Nov. 28–Idaho’s oil and gas regulators agreed to a settlement Wednesday with a Texas oil producer for failing to comply with state rules, and heard updates on other ongoing issues involving the company.
Houston-based Alta Mesa operates hundreds of oil and gas leases on private and state land in Payette County.
Over the last few years, state regulators and lawmakers have been working to strengthen state laws to increase the reporting requirements placed on oil and gas operators. Despite the changes, the state has struggled to get Alta Mesa to comply with certain rules.
On Wednesday, Mick Thomas, Idaho Department of Lands oil and gas division administrator, updated the Oil and Gas Conservation Commission on the state’s latest actions:
— Penalty: Alta Mesa has agreed to pay the state $4,000 for not complying with state rules. The Oil and Gas Commission on Tuesday approved the settlement. This issue stems from an Oct. 5 violation notice the state sent Alta Mesa for not getting state approval before performing work on a well, and for not submitting a required report on time. “This is the first time we’ve had a notice of violation in the department,” Thomas told the commission. “Operationally there weren’t errors. What they did was not wrong. They just didn’t tell us what they were going to do.”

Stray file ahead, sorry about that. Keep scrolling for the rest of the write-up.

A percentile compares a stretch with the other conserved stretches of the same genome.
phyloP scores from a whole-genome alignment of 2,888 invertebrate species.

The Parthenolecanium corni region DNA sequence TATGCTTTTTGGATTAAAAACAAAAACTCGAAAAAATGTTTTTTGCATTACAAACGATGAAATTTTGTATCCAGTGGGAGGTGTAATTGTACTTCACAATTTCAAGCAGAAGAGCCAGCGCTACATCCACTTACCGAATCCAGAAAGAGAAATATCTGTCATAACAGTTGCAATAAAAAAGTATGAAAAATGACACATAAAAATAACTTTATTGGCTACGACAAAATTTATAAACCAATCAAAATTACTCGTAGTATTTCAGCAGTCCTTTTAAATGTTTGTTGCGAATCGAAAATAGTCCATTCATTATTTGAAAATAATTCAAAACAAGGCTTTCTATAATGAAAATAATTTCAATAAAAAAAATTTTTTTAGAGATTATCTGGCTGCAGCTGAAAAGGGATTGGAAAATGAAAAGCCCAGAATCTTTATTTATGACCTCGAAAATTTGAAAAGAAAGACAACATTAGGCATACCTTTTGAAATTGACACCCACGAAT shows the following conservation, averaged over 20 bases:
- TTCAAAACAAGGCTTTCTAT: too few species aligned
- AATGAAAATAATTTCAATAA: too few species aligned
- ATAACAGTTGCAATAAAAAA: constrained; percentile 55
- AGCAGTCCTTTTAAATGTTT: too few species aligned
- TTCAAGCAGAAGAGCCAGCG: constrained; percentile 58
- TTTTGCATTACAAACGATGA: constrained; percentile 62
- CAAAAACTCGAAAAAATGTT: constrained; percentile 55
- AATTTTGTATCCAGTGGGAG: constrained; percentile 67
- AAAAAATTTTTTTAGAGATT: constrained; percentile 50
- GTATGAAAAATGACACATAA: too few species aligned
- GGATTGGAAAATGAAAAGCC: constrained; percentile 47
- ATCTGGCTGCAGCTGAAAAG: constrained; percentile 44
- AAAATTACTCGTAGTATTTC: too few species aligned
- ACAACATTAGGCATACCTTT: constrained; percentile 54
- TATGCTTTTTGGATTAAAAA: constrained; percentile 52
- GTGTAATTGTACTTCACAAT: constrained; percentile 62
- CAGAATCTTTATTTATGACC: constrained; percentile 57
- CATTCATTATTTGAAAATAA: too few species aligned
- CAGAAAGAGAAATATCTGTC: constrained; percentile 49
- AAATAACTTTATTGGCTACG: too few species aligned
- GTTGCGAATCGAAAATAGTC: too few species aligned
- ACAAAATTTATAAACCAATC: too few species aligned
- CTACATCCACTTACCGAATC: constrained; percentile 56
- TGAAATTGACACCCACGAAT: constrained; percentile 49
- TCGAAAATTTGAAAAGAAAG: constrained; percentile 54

— Eviction: Following an audit of state oil and gas leases operated by Alta Mesa, the state on Sept. 17 sent Alta Mesa a demand letter requiring it to pay delinquent royalties and to provide specific documents and other information. Alta Mesa did not respond to the letter, according to the state. So, on Oct. 26, the Attorney General’s Office issued a notice of default to Alta Mesa. If the state does not receive full payment and all required documents and information before Jan. 24, the Idaho Department of Lands “may terminate the leases and begin eviction proceedings,” the notice states.
— Subpoena: The Idaho Department of Lands has sought oil production reports, analyses and other documents from Alta Mesa, as required per state law. When Alta Mesa failed to comply, the state on Oct. 16 subpoenaed the company.. Since then, Alta Mesa has provided a “voluminous amount of data,” but “it did not entirely fulfill everything” the subpoena required, Thomas told the commission. “This is an ongoing investigation. … Once the department completes its investigation, we will report its findings to the commission,” he said. “Our hope is to have a summary of the investigation done before year’s end.”
The Statesman has reached out to Alta Mesa for comment.
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